Johanna Faust, a mixed race Jew, prefers to publish pseudonymously. She is committed: first, to preventing war, ecological disaster, and nuclear apocalypse; last to not only fighting for personal privacy & the freedom of information, but, by representing herself as a soldier in that fight, to exhorting others to do the same. She is a poet, always. All these efforts find representation here: "ah, Mephistophelis" is so named after the last line of Christopher Marlowe's Dr. Faustus, whose heretical success flouted the censor for a time.

Hack A Search Result Back From That
Stupid "About:Blank' Page
Into The Cache Google Promised You

...because when it comes to, "about:blank"  always lies.

Well, almost always.

This is not a post on Google's cache per se, just on that stupid, stupid about:blank page, which I have been tempted lo these many years to call a tool betraying the hand of the censor, but, seeing as I have not the proof that would be proof and (though we all suspect it) that's a heavy charge -- well, I make no such claim.  Wouldn't dream of it.

Picture this:  There you are, grooving along quietly to yourself, O Intrepid Yet Gentle Reader, happily enjoying an Internet still (mostly) as Free as Our Creator Intended, making use of your mind, exploiting your curiosity, following your particular whim, building proof of an hypothesis, indulging in a fetish, uncovering published secrets, or what-have-you.  You expect a certain page to be 404 file-not-found, or you want the page before the latest update, or redaction, or backpedaling, or perhaps the information was only accidently disclosed, and has since been hastily re-sequestered in the bowels of a secret directory of some shamelessly vast database.  

But:  Google, or specifically, "" promises you a cache.  You don't even have to deal with the disappointment that has become the Internet Archive's Wayback Machine ever since the new format (don't get me started about censorship I wish I could prove; I would rap all their noses with the sturdiest rolled up rss feed until they retreated, whining, to fix the lame fascism serving bugs in the code).

Ahem. You know that one of the following is true about the page you want 

  • it was cached only recently
  • it was pulled oh so recently -- 
  • hardly a soul accesses it -- 
  • you know a search string uncommon enough that few have used it: 
  • you know of a mirror of the page likely to be crawled, and thus cached, less often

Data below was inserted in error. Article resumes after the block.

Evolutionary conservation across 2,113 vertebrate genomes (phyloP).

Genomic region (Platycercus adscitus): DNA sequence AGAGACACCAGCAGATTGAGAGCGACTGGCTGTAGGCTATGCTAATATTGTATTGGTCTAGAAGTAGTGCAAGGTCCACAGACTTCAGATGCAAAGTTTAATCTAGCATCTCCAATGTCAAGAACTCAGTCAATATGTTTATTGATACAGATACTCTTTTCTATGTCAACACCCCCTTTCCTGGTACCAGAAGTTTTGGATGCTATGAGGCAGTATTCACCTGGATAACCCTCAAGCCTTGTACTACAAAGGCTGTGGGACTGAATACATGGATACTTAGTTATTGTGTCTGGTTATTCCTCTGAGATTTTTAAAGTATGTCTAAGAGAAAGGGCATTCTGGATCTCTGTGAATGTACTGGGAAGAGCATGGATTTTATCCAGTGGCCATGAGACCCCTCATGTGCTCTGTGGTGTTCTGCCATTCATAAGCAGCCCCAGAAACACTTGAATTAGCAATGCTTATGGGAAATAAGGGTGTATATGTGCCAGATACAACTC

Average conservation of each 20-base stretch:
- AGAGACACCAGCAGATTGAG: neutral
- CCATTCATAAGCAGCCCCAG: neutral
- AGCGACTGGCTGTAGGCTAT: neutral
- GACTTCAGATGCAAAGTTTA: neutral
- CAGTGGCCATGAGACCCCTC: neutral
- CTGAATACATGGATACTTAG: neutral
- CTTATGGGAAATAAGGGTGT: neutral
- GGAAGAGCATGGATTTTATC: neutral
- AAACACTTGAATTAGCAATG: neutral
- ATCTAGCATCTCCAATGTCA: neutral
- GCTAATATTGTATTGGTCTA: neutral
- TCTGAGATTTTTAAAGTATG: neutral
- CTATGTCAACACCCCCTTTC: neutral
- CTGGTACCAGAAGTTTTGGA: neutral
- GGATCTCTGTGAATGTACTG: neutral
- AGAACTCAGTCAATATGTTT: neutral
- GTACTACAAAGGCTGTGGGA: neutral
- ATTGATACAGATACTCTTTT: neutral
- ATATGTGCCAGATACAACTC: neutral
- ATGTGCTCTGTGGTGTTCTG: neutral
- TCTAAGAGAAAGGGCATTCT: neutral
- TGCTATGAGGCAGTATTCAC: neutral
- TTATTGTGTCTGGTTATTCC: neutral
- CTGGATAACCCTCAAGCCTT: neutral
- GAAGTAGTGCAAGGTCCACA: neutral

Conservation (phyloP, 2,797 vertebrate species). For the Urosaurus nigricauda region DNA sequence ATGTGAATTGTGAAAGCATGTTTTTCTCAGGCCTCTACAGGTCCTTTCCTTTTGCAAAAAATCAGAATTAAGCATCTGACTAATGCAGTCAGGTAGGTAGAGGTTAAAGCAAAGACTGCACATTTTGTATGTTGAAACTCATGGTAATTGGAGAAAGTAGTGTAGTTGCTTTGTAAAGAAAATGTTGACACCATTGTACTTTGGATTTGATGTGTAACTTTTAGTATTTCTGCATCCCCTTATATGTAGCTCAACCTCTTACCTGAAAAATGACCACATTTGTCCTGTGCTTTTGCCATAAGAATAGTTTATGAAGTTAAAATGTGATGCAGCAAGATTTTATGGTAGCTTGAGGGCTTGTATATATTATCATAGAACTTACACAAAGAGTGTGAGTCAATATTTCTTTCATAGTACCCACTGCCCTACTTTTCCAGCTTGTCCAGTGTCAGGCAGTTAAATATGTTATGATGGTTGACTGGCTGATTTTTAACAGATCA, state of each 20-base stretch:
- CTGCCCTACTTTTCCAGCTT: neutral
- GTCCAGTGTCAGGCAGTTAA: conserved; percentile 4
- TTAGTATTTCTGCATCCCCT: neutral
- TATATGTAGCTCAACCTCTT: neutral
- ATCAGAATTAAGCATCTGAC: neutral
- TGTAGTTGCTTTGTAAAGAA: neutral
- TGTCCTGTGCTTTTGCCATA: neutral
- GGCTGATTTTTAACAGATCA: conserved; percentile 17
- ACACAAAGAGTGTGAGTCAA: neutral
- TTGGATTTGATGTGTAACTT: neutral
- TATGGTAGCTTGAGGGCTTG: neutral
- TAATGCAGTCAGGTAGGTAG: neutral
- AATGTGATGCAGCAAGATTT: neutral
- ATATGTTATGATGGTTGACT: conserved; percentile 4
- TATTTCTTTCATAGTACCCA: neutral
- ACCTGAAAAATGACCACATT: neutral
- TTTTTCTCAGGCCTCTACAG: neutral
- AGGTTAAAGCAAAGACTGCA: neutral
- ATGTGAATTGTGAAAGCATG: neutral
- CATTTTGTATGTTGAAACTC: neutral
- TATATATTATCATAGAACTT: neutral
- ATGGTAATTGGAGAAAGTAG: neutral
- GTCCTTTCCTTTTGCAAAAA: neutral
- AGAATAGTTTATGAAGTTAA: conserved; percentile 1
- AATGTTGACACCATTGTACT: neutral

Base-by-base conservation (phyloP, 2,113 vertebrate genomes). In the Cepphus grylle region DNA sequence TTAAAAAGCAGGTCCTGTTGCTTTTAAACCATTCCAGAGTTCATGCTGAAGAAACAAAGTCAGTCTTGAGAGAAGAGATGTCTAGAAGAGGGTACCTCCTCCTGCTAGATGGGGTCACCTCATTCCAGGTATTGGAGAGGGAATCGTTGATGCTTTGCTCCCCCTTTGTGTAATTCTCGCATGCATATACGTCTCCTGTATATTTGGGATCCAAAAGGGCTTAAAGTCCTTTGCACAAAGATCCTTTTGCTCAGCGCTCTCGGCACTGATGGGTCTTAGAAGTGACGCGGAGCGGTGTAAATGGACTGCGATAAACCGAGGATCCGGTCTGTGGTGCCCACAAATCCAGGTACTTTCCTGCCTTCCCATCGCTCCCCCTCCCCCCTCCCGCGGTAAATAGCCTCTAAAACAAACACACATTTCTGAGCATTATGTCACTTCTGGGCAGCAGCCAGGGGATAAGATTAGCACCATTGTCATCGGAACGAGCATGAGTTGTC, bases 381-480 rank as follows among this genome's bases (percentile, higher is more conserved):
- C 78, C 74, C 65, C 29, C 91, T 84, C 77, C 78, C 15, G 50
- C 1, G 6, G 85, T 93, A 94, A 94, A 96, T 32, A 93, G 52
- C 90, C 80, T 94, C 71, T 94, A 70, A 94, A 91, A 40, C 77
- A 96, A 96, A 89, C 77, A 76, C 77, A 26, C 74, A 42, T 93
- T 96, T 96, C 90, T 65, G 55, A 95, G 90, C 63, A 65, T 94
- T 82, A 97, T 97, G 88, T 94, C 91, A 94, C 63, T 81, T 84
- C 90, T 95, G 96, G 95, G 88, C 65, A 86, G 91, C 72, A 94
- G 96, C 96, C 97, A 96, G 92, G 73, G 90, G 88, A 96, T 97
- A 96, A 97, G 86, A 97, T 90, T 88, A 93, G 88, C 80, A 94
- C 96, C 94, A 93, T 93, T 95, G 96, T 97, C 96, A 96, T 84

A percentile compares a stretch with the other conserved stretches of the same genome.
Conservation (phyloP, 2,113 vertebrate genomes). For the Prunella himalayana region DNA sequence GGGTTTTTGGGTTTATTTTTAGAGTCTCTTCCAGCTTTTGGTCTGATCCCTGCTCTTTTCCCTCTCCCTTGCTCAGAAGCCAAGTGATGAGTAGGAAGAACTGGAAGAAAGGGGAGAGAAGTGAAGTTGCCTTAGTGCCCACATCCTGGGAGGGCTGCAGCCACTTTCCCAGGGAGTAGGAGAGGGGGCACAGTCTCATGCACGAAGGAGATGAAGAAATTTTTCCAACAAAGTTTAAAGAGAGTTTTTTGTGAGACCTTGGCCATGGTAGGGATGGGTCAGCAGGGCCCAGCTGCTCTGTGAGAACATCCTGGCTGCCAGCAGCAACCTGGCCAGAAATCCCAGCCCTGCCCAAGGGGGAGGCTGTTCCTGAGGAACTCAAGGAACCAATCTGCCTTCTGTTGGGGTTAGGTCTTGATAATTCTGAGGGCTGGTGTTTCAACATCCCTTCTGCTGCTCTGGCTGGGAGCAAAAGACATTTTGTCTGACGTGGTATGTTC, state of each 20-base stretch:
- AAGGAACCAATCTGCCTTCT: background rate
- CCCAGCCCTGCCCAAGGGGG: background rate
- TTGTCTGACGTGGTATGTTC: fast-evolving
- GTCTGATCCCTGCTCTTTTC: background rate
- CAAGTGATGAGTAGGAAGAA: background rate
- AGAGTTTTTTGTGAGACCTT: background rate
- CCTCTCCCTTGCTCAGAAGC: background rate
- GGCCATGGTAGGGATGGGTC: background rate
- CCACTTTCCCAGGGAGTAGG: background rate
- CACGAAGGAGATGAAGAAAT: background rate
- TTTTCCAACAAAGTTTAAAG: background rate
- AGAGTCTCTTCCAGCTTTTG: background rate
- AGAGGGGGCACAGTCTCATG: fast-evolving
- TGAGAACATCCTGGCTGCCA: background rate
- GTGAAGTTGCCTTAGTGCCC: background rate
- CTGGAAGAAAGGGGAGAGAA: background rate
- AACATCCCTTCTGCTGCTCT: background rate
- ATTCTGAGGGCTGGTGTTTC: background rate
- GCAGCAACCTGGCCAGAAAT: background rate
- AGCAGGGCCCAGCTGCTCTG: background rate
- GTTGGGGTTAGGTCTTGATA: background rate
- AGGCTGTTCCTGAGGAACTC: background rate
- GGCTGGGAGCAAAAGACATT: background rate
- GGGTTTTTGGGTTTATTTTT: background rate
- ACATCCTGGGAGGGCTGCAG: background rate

In any event, you bet the chances are good it will be intact and whole in Google's cache of the page.  Eagerly you click on it when BAM! 


I have never met an about-colon-blank outcome to a google search result that was NOT a complete and ugly LIE.

The usual reason has to do, or appears to have to do (it could be magick for all I know) with the concept of HTTP.  HTTP stands for Hyper Text Transfer Protocol.  It is the Protocol, or 'convention,' marking up or giving stage directions to the hyper, or 'meta,' text. Alphanumeric symbolic squiggles virtually represented on your computer screen in a nostalgic ritual nod to the actual ink-and-paper hard copy -- which hard copy more and more of us do not know to produce and for which I hope the day does not arrive when we will all wish we had had the aptitude -- 

-- (takes breath) -- and HTTP is the Protocol, or 'convention,' by which hyper, or 'meta,' text, or words about words are ...transferred, or 'transmitted' between domains.

Here is my* theory behind why this works: is a sub-domain of  This is from whence the cached pages one sees as the result of a google search.  In retrieving it Google need only transfer within, not across:  no need for that HTTP.

In fact, when you REMOVE it from an about:blank cache page, what do you usually get? BOOM.  What you wanted.

Here's a video tutorial.

Now I must add that I think this reason is simplistic, as adding it does not always produce an about:blank -- certainly not when you already have gotten the page, or when you leave the hash in.  But it's a good way to remember it.

*h/t to Corporanon

Be seeing you.

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